Adam Cook’s review published on Letterboxd:
Some striking imagery and fleeting moments of beauty can’t stop the film feeling every second of its 169-minute run time, and then some. It’s a film that will undoubtedly enthral many and its ambition and lack of blockbuster action is admirable but I felt rather numb and disinterested by the whole journey. Suffering from an abundance of expository dialogue (and not just for the science bits) and lethargic pacing its opening two hours were partially saved by its fine cast and occasional abstract beauty (Hoyte Van Hoytema effortlessly filling Pfister’s shoes).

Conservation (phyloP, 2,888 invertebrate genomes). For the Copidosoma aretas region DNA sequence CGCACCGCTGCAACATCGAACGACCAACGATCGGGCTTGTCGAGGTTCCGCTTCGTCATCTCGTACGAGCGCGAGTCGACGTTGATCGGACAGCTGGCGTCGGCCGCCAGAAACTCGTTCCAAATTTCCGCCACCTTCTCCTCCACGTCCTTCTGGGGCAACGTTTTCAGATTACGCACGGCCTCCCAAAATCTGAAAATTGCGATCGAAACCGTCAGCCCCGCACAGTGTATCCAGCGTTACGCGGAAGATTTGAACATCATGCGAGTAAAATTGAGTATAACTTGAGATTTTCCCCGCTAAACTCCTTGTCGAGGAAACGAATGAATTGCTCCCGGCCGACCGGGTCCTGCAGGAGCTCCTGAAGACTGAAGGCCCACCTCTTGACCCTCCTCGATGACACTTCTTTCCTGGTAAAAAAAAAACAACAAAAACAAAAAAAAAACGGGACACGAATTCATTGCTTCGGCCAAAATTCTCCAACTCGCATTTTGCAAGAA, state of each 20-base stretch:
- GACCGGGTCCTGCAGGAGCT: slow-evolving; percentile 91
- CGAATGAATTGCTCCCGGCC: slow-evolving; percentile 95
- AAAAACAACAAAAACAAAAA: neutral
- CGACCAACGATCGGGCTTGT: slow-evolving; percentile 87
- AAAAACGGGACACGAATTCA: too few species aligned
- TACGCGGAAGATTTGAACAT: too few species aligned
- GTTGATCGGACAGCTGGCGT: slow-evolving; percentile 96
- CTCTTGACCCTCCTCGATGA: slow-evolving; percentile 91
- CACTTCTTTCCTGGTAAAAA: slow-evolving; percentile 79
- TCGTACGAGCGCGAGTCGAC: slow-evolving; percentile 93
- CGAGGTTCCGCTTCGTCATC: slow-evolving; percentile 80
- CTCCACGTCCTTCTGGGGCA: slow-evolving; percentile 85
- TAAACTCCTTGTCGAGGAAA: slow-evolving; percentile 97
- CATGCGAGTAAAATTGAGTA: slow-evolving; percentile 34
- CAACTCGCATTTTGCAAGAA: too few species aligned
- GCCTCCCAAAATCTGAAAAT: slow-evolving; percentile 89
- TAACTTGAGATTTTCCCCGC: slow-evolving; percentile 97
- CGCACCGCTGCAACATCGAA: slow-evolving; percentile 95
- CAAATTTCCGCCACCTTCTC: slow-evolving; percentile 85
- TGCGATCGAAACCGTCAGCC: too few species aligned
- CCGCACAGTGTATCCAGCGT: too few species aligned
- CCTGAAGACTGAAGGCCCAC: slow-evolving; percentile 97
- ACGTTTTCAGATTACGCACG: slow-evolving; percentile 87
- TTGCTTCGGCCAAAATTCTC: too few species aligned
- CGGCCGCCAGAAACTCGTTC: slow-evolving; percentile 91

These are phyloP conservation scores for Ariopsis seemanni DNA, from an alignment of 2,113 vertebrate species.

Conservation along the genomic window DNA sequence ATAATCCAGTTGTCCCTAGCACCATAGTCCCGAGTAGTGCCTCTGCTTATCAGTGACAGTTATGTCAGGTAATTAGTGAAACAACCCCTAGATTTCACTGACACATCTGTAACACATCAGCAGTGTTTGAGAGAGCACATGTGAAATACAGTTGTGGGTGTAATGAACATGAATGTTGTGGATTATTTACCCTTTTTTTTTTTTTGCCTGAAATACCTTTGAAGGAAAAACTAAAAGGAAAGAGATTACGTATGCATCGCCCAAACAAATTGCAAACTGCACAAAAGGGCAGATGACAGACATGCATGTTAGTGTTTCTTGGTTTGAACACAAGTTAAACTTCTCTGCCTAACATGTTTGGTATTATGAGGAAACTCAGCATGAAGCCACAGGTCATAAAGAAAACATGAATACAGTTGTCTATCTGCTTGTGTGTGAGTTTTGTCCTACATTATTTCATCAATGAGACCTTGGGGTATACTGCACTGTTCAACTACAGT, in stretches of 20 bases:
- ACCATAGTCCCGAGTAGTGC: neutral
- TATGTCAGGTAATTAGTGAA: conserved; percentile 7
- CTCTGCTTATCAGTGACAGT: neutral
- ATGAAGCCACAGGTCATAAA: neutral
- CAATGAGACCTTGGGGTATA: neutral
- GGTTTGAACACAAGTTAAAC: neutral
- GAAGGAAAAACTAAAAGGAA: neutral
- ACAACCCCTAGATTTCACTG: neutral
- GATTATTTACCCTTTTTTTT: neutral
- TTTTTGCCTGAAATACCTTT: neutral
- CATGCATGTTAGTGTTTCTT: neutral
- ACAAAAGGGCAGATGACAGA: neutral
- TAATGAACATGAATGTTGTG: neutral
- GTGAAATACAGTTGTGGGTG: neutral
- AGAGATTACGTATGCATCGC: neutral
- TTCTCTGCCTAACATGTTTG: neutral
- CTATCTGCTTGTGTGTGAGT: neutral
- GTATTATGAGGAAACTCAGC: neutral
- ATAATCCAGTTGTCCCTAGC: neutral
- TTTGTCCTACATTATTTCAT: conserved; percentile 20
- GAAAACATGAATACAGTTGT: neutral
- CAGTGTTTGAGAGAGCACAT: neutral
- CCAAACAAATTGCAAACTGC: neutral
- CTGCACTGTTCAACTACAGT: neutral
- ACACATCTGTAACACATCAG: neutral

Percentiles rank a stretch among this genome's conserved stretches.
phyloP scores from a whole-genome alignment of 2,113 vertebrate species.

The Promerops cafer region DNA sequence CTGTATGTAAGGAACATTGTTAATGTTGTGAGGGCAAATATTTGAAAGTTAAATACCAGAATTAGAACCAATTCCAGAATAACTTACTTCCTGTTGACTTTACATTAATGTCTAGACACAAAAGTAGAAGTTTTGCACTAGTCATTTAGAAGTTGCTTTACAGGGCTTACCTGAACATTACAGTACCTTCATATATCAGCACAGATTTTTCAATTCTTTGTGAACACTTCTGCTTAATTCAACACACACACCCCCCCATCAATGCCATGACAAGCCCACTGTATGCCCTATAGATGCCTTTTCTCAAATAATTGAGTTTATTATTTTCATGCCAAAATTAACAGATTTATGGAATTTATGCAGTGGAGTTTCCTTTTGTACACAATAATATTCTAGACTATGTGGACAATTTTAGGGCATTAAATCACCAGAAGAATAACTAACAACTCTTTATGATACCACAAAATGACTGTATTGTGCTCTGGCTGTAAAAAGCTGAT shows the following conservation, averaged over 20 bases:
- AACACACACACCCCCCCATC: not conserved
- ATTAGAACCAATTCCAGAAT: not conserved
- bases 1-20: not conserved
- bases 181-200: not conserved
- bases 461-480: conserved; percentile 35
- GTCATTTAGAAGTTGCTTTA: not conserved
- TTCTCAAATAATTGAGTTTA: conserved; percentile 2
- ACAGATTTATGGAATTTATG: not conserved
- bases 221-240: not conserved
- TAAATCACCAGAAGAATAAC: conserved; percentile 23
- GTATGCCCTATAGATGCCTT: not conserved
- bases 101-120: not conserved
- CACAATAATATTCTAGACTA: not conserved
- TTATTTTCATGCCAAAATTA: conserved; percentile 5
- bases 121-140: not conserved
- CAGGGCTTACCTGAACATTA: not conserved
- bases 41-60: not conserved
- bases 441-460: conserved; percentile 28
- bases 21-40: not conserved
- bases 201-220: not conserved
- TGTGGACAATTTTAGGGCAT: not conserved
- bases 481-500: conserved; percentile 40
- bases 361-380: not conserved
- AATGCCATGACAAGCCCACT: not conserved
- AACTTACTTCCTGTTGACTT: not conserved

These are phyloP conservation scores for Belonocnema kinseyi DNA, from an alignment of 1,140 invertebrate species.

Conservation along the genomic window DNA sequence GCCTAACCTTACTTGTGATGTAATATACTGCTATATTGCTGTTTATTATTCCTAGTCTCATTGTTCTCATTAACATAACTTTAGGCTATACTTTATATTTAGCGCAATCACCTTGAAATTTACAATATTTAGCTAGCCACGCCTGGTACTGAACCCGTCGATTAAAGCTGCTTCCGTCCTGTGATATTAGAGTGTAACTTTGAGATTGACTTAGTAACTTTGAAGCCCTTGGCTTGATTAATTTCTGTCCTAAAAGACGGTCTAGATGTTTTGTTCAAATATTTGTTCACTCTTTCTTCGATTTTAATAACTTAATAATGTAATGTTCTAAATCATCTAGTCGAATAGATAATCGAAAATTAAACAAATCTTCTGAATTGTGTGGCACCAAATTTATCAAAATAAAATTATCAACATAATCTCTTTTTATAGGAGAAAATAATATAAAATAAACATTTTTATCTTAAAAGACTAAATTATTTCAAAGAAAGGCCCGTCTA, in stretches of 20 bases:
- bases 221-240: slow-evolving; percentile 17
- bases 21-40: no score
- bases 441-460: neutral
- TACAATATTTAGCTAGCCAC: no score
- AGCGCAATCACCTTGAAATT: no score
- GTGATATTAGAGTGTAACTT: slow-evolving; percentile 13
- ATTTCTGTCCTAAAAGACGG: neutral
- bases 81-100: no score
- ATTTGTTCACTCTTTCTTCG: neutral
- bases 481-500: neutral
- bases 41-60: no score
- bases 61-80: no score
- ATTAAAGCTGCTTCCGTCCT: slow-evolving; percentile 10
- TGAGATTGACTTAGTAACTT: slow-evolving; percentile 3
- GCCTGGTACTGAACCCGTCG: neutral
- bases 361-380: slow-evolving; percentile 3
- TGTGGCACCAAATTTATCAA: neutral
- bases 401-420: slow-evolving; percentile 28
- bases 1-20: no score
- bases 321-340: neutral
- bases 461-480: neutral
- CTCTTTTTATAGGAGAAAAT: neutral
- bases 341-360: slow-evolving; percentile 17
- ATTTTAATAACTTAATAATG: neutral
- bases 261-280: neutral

For a film that is so rooted to the relationships forged by parents and their children it was hard to feel any real connection to the characters whilst Nolan seems ill-suited to delivering the overwhelming sentimentality that all but destroys the final act. It is this closing and seemingly interminable act that will prove the most divisive and sadly its attempts at profundity came crashing back to earth.